Website review by Carrie Garges, Common Sense Education | Updated March 2021

Beast Academy

Instructional features elevate challenging math practice

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Pros: Variety of instruction provides access points for many kinds of learners.

Cons: Text-heavy screens without consistent read-aloud feature could be a barrier for struggling readers.

Bottom Line: Quality videos, instructional comics, and challenging problem sets provide a full range of instruction.

Beast Academy offers three modes of engagement. This allows teachers enough flexibility to fit Beast Academy into their current plans. Sequential (working lessons and activities order) would be ideal for independent learners, as lessons follow a reasonable pathway through the curriculum. Teachers and parents will receive notifications if a student is struggling. Adults should still be ready to step in, as the program lacks an adaptive re-teaching component. Setting the mode to All Chapters (first two lessons are unlocked for each chapter, and the remaining lessons follow the sequential order) would be a great way to engage a class. Students can choose their own "math adventure" using just one or two lessons. Have students emulate the instructional videos by making their own versions explaining a concept. Or have them draw comics that explain the math they're working on!

Teachers can use scores to assess prior knowledge and readiness before beginning any unit. Although it's not directly aligned with Common Core, teachers can use the Alignments page to quickly find activities that fit their daily objectives. Opening up Free Play (every lesson is open) should be offered along with adult guidance, because overeager students may just jump into lessons they aren't yet ready for.

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Beast Academy offers an online math curriculum for kids 8–13 years old. Using various approaches, students can learn, practice, play, and complete chapter tests as they work their way through any of the four Beast Academy levels. The library isn't filled with your typical instruction: Beast Academy has rewritten the traditional textbook as a graphic novel. There's also a "theater" for video instruction: Short videos with a consistent host walk kids through concepts. Lessons are made of a short set of questions with instant feedback. Question types vary from multiple choice, fill in the blank, and interactive activities while also increasing in difficulty. Reports show dates and time spent on each lesson, along with progress and scores for activities. Parents and teachers receive emails indicating problem areas or celebrating successes like earned trophies.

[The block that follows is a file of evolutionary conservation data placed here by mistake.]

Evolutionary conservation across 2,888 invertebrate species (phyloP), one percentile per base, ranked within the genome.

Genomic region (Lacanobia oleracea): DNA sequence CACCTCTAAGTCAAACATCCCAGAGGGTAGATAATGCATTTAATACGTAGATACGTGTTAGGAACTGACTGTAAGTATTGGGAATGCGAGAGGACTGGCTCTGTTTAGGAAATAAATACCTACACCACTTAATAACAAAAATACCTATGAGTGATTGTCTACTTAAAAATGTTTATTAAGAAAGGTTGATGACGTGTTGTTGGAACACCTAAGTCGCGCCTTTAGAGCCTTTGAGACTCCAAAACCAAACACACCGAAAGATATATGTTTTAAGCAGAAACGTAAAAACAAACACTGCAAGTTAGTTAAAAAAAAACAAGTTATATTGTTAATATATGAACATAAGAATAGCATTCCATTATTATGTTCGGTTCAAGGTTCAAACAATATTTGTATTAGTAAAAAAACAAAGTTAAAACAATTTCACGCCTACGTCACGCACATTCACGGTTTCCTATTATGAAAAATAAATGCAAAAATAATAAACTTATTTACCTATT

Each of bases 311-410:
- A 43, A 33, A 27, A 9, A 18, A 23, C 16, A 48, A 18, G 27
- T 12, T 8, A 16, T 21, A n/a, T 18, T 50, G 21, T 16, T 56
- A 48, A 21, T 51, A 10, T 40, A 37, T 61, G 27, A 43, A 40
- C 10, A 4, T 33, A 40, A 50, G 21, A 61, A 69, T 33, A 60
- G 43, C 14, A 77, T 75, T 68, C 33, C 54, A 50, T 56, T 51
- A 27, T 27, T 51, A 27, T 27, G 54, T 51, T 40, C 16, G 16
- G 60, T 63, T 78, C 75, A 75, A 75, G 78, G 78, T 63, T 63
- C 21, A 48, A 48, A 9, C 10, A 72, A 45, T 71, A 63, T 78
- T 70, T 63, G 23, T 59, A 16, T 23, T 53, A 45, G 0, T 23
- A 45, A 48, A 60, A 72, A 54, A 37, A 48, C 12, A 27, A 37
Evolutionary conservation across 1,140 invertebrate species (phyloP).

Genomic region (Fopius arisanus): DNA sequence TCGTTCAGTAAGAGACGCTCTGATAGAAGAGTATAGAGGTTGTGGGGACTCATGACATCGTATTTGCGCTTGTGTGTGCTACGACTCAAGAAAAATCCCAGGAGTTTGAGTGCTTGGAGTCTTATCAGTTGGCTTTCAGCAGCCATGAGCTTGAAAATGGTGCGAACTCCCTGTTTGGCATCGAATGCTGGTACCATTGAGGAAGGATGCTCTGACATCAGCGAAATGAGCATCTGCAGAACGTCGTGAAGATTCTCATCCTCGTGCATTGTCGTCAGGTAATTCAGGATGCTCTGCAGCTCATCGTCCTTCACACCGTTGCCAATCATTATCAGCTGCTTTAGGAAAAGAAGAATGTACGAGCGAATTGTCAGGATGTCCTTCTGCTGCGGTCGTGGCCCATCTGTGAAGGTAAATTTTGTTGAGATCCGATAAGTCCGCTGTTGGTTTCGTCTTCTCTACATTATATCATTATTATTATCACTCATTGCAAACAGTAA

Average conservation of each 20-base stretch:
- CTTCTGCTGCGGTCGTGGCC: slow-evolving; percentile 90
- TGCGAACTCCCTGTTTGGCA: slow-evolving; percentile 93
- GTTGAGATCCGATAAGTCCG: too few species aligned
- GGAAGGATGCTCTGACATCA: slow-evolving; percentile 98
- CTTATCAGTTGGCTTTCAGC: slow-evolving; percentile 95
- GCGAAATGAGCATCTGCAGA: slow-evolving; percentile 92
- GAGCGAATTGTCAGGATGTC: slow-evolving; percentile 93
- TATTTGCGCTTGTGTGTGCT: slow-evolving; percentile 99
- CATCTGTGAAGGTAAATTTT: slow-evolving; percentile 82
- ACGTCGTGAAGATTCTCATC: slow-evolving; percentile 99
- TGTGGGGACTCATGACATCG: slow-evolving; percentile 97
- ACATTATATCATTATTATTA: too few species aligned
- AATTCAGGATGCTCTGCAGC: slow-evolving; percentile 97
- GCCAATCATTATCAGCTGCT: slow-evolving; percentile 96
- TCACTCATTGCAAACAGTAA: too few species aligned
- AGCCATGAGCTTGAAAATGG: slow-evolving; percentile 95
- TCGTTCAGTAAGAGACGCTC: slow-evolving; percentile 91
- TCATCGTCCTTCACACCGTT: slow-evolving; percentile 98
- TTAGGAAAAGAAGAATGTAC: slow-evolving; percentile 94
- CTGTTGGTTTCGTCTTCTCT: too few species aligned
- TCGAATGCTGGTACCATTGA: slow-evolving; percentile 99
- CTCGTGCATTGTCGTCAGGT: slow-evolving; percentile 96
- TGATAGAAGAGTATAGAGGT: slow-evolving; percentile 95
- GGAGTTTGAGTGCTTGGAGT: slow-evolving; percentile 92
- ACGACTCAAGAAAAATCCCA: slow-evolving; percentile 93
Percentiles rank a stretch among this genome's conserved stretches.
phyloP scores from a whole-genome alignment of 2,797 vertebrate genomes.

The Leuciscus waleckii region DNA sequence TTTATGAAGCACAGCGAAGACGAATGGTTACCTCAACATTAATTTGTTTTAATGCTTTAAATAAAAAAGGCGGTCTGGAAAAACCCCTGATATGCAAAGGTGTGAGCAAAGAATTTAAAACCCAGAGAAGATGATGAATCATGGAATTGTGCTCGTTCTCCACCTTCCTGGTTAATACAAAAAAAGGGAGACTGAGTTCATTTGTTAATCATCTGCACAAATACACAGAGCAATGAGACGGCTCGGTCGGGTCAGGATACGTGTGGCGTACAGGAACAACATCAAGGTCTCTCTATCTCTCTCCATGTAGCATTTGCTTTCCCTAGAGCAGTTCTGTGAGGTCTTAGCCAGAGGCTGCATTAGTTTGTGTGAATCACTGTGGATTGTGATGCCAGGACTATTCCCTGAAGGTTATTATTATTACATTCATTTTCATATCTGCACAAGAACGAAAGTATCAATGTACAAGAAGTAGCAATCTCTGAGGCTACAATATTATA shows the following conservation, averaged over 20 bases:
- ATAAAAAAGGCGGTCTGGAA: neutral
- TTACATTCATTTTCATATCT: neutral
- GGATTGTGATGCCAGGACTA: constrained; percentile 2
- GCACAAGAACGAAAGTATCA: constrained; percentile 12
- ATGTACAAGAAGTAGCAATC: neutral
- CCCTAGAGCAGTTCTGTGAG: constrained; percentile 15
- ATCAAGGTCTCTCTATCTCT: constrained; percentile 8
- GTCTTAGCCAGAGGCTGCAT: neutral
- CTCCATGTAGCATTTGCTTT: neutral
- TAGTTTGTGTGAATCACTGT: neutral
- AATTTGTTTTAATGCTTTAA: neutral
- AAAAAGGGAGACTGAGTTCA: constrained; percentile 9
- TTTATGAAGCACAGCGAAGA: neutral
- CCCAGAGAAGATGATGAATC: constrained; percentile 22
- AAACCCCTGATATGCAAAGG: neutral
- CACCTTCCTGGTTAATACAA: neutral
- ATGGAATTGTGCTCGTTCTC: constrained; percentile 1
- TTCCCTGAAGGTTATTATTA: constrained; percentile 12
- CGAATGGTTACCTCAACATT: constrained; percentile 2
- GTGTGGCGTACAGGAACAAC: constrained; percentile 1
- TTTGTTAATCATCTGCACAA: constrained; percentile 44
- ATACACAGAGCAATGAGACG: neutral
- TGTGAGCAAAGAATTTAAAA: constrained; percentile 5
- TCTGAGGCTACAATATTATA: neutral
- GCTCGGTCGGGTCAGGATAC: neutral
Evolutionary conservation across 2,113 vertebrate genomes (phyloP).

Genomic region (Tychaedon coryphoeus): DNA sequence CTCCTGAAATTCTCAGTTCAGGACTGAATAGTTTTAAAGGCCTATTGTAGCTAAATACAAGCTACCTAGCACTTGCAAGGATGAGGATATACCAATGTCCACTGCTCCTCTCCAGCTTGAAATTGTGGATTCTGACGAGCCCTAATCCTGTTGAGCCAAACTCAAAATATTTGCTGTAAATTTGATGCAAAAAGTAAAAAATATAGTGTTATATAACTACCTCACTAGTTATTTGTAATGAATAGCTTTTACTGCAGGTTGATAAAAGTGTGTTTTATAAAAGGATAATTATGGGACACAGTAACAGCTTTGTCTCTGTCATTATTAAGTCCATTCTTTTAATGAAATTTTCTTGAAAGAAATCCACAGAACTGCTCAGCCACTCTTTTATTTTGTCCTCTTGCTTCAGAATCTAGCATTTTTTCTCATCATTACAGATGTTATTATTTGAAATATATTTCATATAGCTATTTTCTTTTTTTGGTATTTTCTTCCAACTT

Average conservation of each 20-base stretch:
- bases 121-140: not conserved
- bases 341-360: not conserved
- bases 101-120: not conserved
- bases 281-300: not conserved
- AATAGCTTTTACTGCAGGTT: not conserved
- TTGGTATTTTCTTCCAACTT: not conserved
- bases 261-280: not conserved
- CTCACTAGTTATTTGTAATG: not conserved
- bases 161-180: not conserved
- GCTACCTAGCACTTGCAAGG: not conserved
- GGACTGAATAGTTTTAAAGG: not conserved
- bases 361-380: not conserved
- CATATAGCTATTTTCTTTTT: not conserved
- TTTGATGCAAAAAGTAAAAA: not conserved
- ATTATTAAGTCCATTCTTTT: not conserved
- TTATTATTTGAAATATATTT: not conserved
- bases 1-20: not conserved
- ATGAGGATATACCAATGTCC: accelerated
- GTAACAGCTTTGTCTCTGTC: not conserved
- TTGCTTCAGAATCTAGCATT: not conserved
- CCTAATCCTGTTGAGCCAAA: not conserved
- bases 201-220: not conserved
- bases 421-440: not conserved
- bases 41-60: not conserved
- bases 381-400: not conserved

At first glance, Beast Academy appears to have similar methods and features as other online math programs. However, various modes of instruction set Beast Academy apart from other online programs, which offer only practice. Providing kids with a graphic novel-style set of lessons makes content much friendlier. And the instructional videos -- which likely won't appeal to students on the older end of the spectrum -- are livelier than other, similar videos. Also, the instructions and feedback that kids get offers some depth.

The program isn't stand-alone as it isn't adaptive, so adults should be ready to facilitate the learning process. Skills covered in BA level 2 and 3 begin with concept building, but quickly change to algorithms, and BA levels 4 and 5 are taught algebraically. This is great for those kids who are ready for the algebraic language, however, it might leave some scratching their heads. The text-heavy elements could also be frustrating for struggling readers or ELLs, especially since a read-aloud feature doesn't appear consistently. Even the comics, which are conceptually great, have a ton of text to read. Breaking text into smaller chunks that kids could gradually digest and scroll through with a consistent audio element would definitely be helpful.

Overall Rating


The unique, instructional comics and short, engaging videos will engage kids, though the text-heavy elements might be intimidating.


Kids get immediate feedback, and question sets are short enough to produce forward momentum. Beginners can start with graphic novel and video; high flyers can get to higher-level questions without getting bored.


Access to videos, comics, and instructions during practice lessons provides support, and there's lots of meaningful feedback. It's only in English. Some elements have a read-aloud feature, but it's not consistent.

Common Sense reviewer
Carrie Garges Classroom teacher

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